A Supernova Could Have Triggered the Mass Extinction of the Late Devonian Era


A team of scientists hypothesizes that a supernova approximately 65 light-years away may have contributed to the mass extinction of the late Devonian Era, 359 million years ago. 

Killer cosmic rays from neighboring supernovae could be the culprit behind at least one mass extinction event. Scientists believe that finding specific radioactive isotopes in our planet’s rock record could confirm the scenario. Here is what you need to know. 

How Could A Supernova Trigger Our World?

New research led by the Urbana-Champaign astronomy and physics professor Brian Fields and the University of Illinois, investigates the possibility that astronomical events were the culprit for an extinction event 359 million years ago, between the Devonian and Carboniferous eras. 

The team of scientists focused on the Devonian-Carboniferous period because those rocks have hundreds of thousands of generations of plant spores that seem sunburnt by ultraviolet light (proof of a long-lasting ozone-depletion event). They also explored other astrophysical causes for ozone depletion, such as the solar eruptions, gamma-ray bursts, and meteorite impacts. But, they’re unlikely to cause long-lasting ozone-depletion. 

Fields explained: “We propose that one or more supernova explosions, about 65 light-years away from Earth, could have been responsible for the protracted loss of ozone.”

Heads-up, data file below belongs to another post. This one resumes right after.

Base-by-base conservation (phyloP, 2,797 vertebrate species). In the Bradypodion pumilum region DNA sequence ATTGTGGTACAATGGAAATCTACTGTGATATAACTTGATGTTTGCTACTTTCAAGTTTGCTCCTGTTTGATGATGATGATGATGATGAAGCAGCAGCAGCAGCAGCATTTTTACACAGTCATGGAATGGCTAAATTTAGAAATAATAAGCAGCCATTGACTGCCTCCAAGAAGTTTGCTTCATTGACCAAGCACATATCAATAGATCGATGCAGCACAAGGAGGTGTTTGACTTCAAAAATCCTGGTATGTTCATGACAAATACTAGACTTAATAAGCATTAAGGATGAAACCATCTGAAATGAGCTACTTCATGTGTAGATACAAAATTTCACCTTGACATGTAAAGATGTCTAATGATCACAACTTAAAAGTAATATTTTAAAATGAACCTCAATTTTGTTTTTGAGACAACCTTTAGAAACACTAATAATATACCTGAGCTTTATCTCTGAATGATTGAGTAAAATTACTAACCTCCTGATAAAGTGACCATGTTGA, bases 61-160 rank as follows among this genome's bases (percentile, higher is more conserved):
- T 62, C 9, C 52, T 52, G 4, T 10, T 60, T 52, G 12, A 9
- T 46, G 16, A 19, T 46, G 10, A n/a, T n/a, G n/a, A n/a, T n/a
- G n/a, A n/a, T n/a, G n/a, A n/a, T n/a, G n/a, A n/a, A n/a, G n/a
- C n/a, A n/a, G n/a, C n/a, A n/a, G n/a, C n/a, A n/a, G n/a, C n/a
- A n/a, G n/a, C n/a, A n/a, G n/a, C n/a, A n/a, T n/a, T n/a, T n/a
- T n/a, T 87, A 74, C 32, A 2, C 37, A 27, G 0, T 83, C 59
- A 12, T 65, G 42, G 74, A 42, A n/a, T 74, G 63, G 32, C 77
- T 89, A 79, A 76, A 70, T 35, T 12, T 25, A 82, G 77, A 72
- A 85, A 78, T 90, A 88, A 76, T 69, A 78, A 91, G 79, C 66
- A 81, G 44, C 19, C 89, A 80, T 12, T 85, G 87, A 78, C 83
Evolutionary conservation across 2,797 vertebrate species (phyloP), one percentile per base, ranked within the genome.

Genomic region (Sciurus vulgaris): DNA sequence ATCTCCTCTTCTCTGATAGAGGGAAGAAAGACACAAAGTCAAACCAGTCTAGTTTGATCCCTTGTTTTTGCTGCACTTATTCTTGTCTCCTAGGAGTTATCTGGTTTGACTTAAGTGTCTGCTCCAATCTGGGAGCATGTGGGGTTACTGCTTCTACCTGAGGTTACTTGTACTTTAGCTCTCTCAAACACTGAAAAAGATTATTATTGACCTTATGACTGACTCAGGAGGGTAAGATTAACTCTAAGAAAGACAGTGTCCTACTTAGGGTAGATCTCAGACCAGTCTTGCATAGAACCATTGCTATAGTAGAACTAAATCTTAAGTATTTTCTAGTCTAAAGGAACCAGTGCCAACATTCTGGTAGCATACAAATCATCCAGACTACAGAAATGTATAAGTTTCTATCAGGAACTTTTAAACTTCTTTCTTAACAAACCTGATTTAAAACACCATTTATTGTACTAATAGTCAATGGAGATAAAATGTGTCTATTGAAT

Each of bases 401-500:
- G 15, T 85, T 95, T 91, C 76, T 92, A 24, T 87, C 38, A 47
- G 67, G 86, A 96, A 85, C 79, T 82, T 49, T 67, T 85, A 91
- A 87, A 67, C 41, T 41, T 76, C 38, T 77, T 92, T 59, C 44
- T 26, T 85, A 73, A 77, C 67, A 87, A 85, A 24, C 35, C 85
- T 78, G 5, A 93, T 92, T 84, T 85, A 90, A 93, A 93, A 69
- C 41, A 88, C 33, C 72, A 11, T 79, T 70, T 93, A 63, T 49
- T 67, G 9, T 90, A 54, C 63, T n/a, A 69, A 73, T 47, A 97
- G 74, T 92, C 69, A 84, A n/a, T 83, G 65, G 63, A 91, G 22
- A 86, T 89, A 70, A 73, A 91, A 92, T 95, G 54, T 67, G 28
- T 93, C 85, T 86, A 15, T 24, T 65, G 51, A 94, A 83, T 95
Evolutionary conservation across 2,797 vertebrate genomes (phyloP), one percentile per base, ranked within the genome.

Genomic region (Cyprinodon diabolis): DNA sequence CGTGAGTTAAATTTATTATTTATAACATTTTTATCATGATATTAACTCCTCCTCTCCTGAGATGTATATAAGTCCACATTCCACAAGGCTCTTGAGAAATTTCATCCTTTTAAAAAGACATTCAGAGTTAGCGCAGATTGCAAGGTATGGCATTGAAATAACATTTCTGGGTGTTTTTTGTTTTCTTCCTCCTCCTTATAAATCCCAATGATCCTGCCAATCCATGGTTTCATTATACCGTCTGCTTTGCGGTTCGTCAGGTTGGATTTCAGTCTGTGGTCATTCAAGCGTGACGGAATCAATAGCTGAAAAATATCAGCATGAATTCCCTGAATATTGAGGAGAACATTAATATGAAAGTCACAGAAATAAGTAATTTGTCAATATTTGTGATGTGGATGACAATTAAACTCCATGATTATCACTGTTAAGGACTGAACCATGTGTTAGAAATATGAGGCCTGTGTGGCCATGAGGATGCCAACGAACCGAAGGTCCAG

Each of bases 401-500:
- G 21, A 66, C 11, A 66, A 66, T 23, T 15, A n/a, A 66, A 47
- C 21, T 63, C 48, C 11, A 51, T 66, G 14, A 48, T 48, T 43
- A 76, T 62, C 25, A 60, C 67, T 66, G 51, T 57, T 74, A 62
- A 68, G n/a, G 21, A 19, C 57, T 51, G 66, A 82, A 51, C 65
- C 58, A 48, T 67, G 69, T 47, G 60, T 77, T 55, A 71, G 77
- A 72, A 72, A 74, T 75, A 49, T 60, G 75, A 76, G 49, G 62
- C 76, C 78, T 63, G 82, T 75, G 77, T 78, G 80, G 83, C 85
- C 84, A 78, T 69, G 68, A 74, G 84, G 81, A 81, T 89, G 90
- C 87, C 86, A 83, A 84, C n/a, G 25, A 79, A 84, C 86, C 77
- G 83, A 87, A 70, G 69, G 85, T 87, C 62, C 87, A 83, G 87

A supernova can produce a double strike, according to scientists. The blast immediately floods Earth with dangerous UV, gamma-rays, and X-rays. Then, the explosion of supernova debris hits the Solar System, subjecting the planet to prolonged irradiation from cosmic rays hastened by the supernova. The destruction to Earth and its ozone layer can last for up to 100,000 years. But how can scientists prove a supernova is the one to blame?

The team explained that they need to find the radioactive isotopes plutonium-244 and samarium-146 in the fossils and rocks accumulated at the time of extinction. Unfortunately, these isotopes don’t occur naturally on Earth nowadays. Their only way to get here is via cosmic explosions. 

The research continues as the team has yet to search for Pu-244 or Sm-146 in rocks from the Devonian-Carboniferous Era. 

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